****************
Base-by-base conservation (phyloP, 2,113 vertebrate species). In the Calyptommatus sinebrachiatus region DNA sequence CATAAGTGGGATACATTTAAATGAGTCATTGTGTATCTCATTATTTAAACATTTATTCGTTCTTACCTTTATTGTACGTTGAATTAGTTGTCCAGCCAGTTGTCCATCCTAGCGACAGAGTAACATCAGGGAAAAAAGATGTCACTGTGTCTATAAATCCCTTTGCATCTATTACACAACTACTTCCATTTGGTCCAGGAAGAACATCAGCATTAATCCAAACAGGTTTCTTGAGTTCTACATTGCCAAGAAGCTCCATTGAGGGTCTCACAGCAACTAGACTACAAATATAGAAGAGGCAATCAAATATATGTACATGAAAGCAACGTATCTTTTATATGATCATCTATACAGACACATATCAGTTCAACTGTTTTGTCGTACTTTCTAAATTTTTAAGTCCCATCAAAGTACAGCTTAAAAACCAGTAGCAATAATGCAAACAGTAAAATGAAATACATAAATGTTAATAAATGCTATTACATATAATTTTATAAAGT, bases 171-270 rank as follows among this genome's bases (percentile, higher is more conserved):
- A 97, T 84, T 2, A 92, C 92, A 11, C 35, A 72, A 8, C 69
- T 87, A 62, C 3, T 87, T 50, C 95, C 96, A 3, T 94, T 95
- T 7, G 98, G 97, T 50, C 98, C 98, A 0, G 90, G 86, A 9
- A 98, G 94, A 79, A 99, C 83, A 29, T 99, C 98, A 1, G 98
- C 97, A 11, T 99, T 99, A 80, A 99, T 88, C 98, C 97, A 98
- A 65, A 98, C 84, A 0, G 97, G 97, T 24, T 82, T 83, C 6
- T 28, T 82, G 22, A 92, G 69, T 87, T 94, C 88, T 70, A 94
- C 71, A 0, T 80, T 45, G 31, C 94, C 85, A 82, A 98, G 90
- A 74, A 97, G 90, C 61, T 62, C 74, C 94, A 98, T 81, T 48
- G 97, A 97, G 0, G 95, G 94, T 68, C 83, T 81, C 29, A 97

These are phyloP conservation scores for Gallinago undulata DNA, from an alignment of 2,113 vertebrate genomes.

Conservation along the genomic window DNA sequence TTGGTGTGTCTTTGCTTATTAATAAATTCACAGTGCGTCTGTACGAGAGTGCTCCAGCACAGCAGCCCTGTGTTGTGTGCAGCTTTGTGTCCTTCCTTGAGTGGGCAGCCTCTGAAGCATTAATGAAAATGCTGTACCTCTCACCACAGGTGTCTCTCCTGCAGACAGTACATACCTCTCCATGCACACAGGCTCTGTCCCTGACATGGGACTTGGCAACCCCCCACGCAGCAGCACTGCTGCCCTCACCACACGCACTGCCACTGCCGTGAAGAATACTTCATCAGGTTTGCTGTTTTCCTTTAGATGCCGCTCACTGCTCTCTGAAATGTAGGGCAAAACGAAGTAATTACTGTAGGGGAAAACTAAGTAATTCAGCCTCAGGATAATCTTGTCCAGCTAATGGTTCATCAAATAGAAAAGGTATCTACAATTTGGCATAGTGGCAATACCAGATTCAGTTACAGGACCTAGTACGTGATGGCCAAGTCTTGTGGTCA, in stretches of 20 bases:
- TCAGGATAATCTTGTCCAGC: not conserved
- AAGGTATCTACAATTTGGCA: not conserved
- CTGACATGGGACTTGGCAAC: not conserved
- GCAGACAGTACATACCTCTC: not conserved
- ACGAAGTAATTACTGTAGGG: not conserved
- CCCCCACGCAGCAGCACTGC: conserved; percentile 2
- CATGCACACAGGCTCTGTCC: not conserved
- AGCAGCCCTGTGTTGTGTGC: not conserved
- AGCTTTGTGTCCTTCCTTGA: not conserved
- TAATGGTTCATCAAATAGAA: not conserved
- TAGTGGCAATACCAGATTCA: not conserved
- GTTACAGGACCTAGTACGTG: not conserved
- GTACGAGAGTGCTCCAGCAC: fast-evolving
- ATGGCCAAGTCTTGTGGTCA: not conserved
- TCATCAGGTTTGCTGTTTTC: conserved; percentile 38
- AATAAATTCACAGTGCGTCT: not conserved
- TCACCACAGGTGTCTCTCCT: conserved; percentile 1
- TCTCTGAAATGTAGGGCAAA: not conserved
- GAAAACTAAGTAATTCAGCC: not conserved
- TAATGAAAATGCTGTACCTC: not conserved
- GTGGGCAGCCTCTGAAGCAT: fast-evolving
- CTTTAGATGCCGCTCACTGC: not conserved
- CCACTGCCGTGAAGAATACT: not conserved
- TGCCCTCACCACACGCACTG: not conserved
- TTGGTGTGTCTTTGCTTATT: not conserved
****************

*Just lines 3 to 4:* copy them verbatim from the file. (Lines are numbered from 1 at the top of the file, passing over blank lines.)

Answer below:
- T 87, A 62, C 3, T 87, T 50, C 95, C 96, A 3, T 94, T 95
- T 7, G 98, G 97, T 50, C 98, C 98, A 0, G 90, G 86, A 9